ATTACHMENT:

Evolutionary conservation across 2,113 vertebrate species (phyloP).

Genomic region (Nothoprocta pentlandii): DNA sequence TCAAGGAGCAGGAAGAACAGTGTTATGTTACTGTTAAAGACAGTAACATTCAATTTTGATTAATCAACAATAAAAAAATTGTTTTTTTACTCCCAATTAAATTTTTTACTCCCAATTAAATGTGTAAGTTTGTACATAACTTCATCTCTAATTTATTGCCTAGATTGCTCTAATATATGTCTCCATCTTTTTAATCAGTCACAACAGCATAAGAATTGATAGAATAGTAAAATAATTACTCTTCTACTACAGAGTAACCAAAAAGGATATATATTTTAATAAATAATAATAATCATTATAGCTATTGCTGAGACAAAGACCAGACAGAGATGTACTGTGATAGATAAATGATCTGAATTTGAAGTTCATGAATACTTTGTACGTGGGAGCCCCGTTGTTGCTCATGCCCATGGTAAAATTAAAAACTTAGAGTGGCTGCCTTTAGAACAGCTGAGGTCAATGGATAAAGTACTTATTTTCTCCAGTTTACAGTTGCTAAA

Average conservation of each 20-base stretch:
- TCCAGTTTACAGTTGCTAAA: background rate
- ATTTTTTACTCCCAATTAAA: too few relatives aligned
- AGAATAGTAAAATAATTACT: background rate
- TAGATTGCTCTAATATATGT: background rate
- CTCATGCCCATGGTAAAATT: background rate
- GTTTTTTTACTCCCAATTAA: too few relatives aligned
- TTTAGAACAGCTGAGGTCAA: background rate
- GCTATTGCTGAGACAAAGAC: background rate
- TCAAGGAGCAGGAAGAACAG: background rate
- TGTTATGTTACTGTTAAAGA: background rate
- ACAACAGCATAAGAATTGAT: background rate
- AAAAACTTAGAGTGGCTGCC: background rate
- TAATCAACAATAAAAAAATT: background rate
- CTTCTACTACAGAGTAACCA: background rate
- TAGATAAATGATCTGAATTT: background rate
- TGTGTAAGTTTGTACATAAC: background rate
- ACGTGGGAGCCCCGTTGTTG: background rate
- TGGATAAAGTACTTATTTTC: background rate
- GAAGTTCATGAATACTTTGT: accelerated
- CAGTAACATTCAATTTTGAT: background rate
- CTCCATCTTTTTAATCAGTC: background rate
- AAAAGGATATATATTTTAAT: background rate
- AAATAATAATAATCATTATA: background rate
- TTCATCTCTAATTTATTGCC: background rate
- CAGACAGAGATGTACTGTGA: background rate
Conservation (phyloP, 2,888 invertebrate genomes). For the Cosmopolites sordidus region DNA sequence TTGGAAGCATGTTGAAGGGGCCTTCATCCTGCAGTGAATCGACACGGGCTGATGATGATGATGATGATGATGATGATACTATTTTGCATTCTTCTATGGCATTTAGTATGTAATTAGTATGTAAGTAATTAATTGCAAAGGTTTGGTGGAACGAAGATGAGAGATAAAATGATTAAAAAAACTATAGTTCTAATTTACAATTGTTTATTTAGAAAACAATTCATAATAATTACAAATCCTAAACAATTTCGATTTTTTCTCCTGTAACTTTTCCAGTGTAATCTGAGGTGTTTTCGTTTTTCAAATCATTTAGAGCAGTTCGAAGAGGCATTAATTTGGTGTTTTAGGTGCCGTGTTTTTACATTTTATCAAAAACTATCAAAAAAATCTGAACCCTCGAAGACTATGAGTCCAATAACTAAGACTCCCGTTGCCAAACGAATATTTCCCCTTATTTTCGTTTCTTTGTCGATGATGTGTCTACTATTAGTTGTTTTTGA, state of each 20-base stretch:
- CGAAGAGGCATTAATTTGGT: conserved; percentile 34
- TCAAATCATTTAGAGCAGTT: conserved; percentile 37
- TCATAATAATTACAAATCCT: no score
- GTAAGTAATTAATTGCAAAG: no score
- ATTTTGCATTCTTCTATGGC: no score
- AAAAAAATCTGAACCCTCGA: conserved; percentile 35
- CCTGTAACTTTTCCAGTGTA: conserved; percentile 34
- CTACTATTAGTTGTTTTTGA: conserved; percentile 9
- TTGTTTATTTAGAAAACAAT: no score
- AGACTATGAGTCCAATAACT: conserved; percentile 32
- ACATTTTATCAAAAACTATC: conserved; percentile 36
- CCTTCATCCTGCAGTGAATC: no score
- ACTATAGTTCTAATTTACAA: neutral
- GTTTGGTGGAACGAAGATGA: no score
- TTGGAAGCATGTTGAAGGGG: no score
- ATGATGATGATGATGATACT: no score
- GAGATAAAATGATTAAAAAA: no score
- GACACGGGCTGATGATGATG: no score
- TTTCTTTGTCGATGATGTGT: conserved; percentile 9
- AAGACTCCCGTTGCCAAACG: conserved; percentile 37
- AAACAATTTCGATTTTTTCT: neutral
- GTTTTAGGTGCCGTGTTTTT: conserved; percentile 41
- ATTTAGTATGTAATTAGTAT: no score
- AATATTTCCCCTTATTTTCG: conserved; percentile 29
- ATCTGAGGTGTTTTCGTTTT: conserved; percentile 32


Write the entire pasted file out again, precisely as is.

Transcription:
Evolutionary conservation across 2,113 vertebrate species (phyloP).

Genomic region (Nothoprocta pentlandii): DNA sequence TCAAGGAGCAGGAAGAACAGTGTTATGTTACTGTTAAAGACAGTAACATTCAATTTTGATTAATCAACAATAAAAAAATTGTTTTTTTACTCCCAATTAAATTTTTTACTCCCAATTAAATGTGTAAGTTTGTACATAACTTCATCTCTAATTTATTGCCTAGATTGCTCTAATATATGTCTCCATCTTTTTAATCAGTCACAACAGCATAAGAATTGATAGAATAGTAAAATAATTACTCTTCTACTACAGAGTAACCAAAAAGGATATATATTTTAATAAATAATAATAATCATTATAGCTATTGCTGAGACAAAGACCAGACAGAGATGTACTGTGATAGATAAATGATCTGAATTTGAAGTTCATGAATACTTTGTACGTGGGAGCCCCGTTGTTGCTCATGCCCATGGTAAAATTAAAAACTTAGAGTGGCTGCCTTTAGAACAGCTGAGGTCAATGGATAAAGTACTTATTTTCTCCAGTTTACAGTTGCTAAA

Average conservation of each 20-base stretch:
- TCCAGTTTACAGTTGCTAAA: background rate
- ATTTTTTACTCCCAATTAAA: too few relatives aligned
- AGAATAGTAAAATAATTACT: background rate
- TAGATTGCTCTAATATATGT: background rate
- CTCATGCCCATGGTAAAATT: background rate
- GTTTTTTTACTCCCAATTAA: too few relatives aligned
- TTTAGAACAGCTGAGGTCAA: background rate
- GCTATTGCTGAGACAAAGAC: background rate
- TCAAGGAGCAGGAAGAACAG: background rate
- TGTTATGTTACTGTTAAAGA: background rate
- ACAACAGCATAAGAATTGAT: background rate
- AAAAACTTAGAGTGGCTGCC: background rate
- TAATCAACAATAAAAAAATT: background rate
- CTTCTACTACAGAGTAACCA: background rate
- TAGATAAATGATCTGAATTT: background rate
- TGTGTAAGTTTGTACATAAC: background rate
- ACGTGGGAGCCCCGTTGTTG: background rate
- TGGATAAAGTACTTATTTTC: background rate
- GAAGTTCATGAATACTTTGT: accelerated
- CAGTAACATTCAATTTTGAT: background rate
- CTCCATCTTTTTAATCAGTC: background rate
- AAAAGGATATATATTTTAAT: background rate
- AAATAATAATAATCATTATA: background rate
- TTCATCTCTAATTTATTGCC: background rate
- CAGACAGAGATGTACTGTGA: background rate
Conservation (phyloP, 2,888 invertebrate genomes). For the Cosmopolites sordidus region DNA sequence TTGGAAGCATGTTGAAGGGGCCTTCATCCTGCAGTGAATCGACACGGGCTGATGATGATGATGATGATGATGATGATACTATTTTGCATTCTTCTATGGCATTTAGTATGTAATTAGTATGTAAGTAATTAATTGCAAAGGTTTGGTGGAACGAAGATGAGAGATAAAATGATTAAAAAAACTATAGTTCTAATTTACAATTGTTTATTTAGAAAACAATTCATAATAATTACAAATCCTAAACAATTTCGATTTTTTCTCCTGTAACTTTTCCAGTGTAATCTGAGGTGTTTTCGTTTTTCAAATCATTTAGAGCAGTTCGAAGAGGCATTAATTTGGTGTTTTAGGTGCCGTGTTTTTACATTTTATCAAAAACTATCAAAAAAATCTGAACCCTCGAAGACTATGAGTCCAATAACTAAGACTCCCGTTGCCAAACGAATATTTCCCCTTATTTTCGTTTCTTTGTCGATGATGTGTCTACTATTAGTTGTTTTTGA, state of each 20-base stretch:
- CGAAGAGGCATTAATTTGGT: conserved; percentile 34
- TCAAATCATTTAGAGCAGTT: conserved; percentile 37
- TCATAATAATTACAAATCCT: no score
- GTAAGTAATTAATTGCAAAG: no score
- ATTTTGCATTCTTCTATGGC: no score
- AAAAAAATCTGAACCCTCGA: conserved; percentile 35
- CCTGTAACTTTTCCAGTGTA: conserved; percentile 34
- CTACTATTAGTTGTTTTTGA: conserved; percentile 9
- TTGTTTATTTAGAAAACAAT: no score
- AGACTATGAGTCCAATAACT: conserved; percentile 32
- ACATTTTATCAAAAACTATC: conserved; percentile 36
- CCTTCATCCTGCAGTGAATC: no score
- ACTATAGTTCTAATTTACAA: neutral
- GTTTGGTGGAACGAAGATGA: no score
- TTGGAAGCATGTTGAAGGGG: no score
- ATGATGATGATGATGATACT: no score
- GAGATAAAATGATTAAAAAA: no score
- GACACGGGCTGATGATGATG: no score
- TTTCTTTGTCGATGATGTGT: conserved; percentile 9
- AAGACTCCCGTTGCCAAACG: conserved; percentile 37
- AAACAATTTCGATTTTTTCT: neutral
- GTTTTAGGTGCCGTGTTTTT: conserved; percentile 41
- ATTTAGTATGTAATTAGTAT: no score
- AATATTTCCCCTTATTTTCG: conserved; percentile 29
- ATCTGAGGTGTTTTCGTTTT: conserved; percentile 32